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Before you accuse me of suggesting that people be forbidden to voice negative feedback or point out problems that need to be fixed, let me explain. I am not saying that a doctor should be silent if the nurse makes a careless error or if he's forced to work a twenty -four-hour shift. In both scenarios staying silent would be irresponsible and dangerous. What I am suggesting is that a doctor refrain from making comments that only spread negativity and lessen the likelihood of success. Here's the key difference between complaining and pointing out solvable problems. A complaint is an observation about some reality that your comment could not possibly ever change. If you plan on taking positive action, your comment is not a complaint.

Last week I heard a woman in a movie theater whisper loudly to her husband, "It is way too cold in here." I couldn't help but think, either get up and ask the management to turn down the air-conditioning or stop complaining! I don't mean that in a callous way; I'm saying it for her own good. Given what we've learned from positive psychology, we know that by commenting on the cold she's making her brain more conscious of the cold, which makes her fee l colder (again, what we focus on becomes our reality!). So, out of kindness to yourself, if you find yourself in a similar situation, go ask the manager to change the temperature, get your sweater out of the car, or focus your attention elsewhere, like on enjoying the movie.

Similarly, if you say, "I'm not getting paid enough," but you aren't going to request a raise, highlight your positive behavior in a novel way to your boss, find another job, or take some other action to change the situation (remember the first criterion of noise from the last chapter—if the information is not going to spur positive change, it is noise and should be canceled), then that comment is a complaint and has wasted cognitive energy.

You might try implementing the no-venting rule in your office or household—or at least exile complainers to a cordoned-off "venting area." This is a small, simple change, and that is exactly the point. The smaller the change, the easier it is to spread it to others. Try it. For the next twenty -four hours, smile at everyone who comes within ten fee t, and abstain from venting. You'll be amazed to see how quickly and powerfully this can change the tenor of all the interactions you have. And don't be surprised if pretty soon the people around you have picked up these same habits without even being aware of it. Such is the power of positive inception.

Finally, don't forget that positive realities can be contagious in your personal relationships as well. One of my freshmen at Harvard once confided in me that she had been fighting a lot with her parents, who she felt didn't trust her to make good decisions now that she had left the nest. Instead of telling her to write them off as obnoxious parents, which would probably result in the kind of behavior that would only confirm their worst expectations (again, what we focus on becomes our reality ), I had her watch for patterns. She came back with an unusual observation. Every time she called them after 9:00 p.m., she and they would fight, but this almost never happened when she called before 9:00. This was usually because she worked really hard on her pre-med studies, and by the time 9:00 p.m. rolled around, she was cognitively depleted and no longer had the mental reserves to be patient, to explain her thoughts clearly, or to let things go. A simple solution: she decided she would "call family before 9:00 p.m. and never after unless there was an emergency." But also observe how this tiny change created positive inception. Her parents soon noticed how much more positive their interactions with their daughter were because of her newfound patience and openness (though they probably didn't know the reason for it). In turn, they became more open and patient on the phone and soon, to her excitement, began to trust more in her decisions. As a result, she found herself wanting to share more about college with them, which created even more trust and goodwill. So you see how positive genius is a continual feedback loop if franchised correctly.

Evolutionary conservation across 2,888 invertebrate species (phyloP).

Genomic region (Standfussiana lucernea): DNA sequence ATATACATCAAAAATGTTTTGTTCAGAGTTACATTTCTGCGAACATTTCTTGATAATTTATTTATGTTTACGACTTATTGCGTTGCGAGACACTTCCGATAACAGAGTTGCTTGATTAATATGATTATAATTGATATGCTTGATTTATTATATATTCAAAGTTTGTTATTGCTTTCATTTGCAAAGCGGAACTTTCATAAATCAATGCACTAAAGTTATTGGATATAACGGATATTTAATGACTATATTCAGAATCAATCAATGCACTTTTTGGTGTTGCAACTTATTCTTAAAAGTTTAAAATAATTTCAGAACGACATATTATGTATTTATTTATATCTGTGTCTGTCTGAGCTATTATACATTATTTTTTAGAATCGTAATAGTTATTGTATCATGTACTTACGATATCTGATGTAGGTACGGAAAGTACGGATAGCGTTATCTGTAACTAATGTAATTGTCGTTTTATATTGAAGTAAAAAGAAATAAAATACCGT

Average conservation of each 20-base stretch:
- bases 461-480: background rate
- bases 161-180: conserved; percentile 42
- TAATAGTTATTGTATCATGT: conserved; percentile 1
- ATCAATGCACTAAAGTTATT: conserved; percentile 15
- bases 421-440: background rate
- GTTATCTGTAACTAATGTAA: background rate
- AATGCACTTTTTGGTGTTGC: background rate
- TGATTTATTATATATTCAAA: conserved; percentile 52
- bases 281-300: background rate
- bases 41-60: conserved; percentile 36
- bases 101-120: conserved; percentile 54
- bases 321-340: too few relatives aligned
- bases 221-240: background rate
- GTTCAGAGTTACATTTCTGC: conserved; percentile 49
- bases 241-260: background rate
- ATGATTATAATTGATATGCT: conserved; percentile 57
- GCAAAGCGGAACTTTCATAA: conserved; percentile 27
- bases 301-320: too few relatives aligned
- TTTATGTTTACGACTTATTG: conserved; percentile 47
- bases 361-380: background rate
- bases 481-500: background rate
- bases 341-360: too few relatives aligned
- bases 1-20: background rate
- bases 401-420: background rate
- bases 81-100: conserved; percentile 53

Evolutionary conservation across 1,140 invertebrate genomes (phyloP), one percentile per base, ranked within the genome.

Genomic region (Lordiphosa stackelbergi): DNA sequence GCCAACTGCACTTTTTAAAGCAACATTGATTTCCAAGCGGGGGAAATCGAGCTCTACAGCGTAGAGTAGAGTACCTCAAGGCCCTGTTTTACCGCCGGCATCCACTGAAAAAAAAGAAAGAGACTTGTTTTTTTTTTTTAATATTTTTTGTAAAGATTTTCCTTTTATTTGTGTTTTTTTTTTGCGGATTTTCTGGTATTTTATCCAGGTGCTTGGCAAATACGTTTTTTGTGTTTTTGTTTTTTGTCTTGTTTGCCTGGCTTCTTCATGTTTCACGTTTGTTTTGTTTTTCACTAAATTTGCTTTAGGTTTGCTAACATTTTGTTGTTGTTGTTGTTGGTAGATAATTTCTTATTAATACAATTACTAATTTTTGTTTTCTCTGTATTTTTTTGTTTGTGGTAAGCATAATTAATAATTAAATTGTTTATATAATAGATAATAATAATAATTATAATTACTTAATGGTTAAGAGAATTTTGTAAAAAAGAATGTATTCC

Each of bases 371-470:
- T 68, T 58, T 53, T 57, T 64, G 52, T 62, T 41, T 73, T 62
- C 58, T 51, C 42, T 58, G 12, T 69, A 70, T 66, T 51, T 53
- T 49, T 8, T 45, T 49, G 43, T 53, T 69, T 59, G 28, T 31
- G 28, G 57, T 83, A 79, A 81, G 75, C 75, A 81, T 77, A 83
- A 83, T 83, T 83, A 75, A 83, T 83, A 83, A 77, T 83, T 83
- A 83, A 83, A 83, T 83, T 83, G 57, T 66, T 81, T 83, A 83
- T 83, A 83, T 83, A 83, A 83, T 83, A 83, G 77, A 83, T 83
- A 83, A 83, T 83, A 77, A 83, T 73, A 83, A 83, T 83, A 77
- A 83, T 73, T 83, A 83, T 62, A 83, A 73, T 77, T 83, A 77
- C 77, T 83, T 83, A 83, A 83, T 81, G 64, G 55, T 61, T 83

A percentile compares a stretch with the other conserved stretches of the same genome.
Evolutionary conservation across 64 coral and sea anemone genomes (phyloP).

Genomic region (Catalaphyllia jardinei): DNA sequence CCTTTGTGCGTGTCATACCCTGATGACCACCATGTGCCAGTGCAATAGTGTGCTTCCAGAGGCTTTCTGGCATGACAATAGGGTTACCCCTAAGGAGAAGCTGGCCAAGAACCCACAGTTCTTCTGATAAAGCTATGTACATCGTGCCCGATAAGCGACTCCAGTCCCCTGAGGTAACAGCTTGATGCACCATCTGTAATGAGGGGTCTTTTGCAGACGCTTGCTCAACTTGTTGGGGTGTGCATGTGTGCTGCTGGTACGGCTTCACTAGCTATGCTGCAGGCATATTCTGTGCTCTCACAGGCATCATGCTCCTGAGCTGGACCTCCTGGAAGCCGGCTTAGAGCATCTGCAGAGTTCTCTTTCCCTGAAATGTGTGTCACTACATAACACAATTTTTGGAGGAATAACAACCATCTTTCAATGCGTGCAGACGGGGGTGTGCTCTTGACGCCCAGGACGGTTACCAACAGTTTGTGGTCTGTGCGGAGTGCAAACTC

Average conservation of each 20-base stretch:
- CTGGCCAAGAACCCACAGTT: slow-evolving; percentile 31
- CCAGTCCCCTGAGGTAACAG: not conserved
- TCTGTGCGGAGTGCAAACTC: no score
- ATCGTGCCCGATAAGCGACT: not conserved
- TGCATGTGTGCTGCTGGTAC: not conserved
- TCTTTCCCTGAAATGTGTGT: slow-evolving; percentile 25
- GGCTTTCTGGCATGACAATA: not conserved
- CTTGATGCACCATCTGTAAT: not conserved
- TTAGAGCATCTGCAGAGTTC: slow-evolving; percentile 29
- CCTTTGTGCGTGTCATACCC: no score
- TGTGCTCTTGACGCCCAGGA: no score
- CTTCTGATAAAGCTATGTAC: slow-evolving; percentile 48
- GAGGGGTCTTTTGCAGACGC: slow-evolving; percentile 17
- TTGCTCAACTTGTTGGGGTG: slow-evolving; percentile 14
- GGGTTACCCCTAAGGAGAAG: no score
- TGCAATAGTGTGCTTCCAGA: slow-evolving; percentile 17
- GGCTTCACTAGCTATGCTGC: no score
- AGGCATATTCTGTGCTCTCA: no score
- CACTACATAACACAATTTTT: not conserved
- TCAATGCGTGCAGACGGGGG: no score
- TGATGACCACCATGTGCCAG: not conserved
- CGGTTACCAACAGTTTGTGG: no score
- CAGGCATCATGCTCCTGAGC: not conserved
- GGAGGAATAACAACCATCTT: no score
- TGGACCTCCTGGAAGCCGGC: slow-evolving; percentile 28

Reprinted from the book Before Happiness: The 5 Hidden Keys to Achieving Success, Spreading Happiness, and Sustaining Positive Change by Shawn Achor. Copyright 2013 by Shawn Achor. Published by Crown Business, an imprint of the Crown Publishing Group, a division of Random House LLC, a Penguin Random House Company.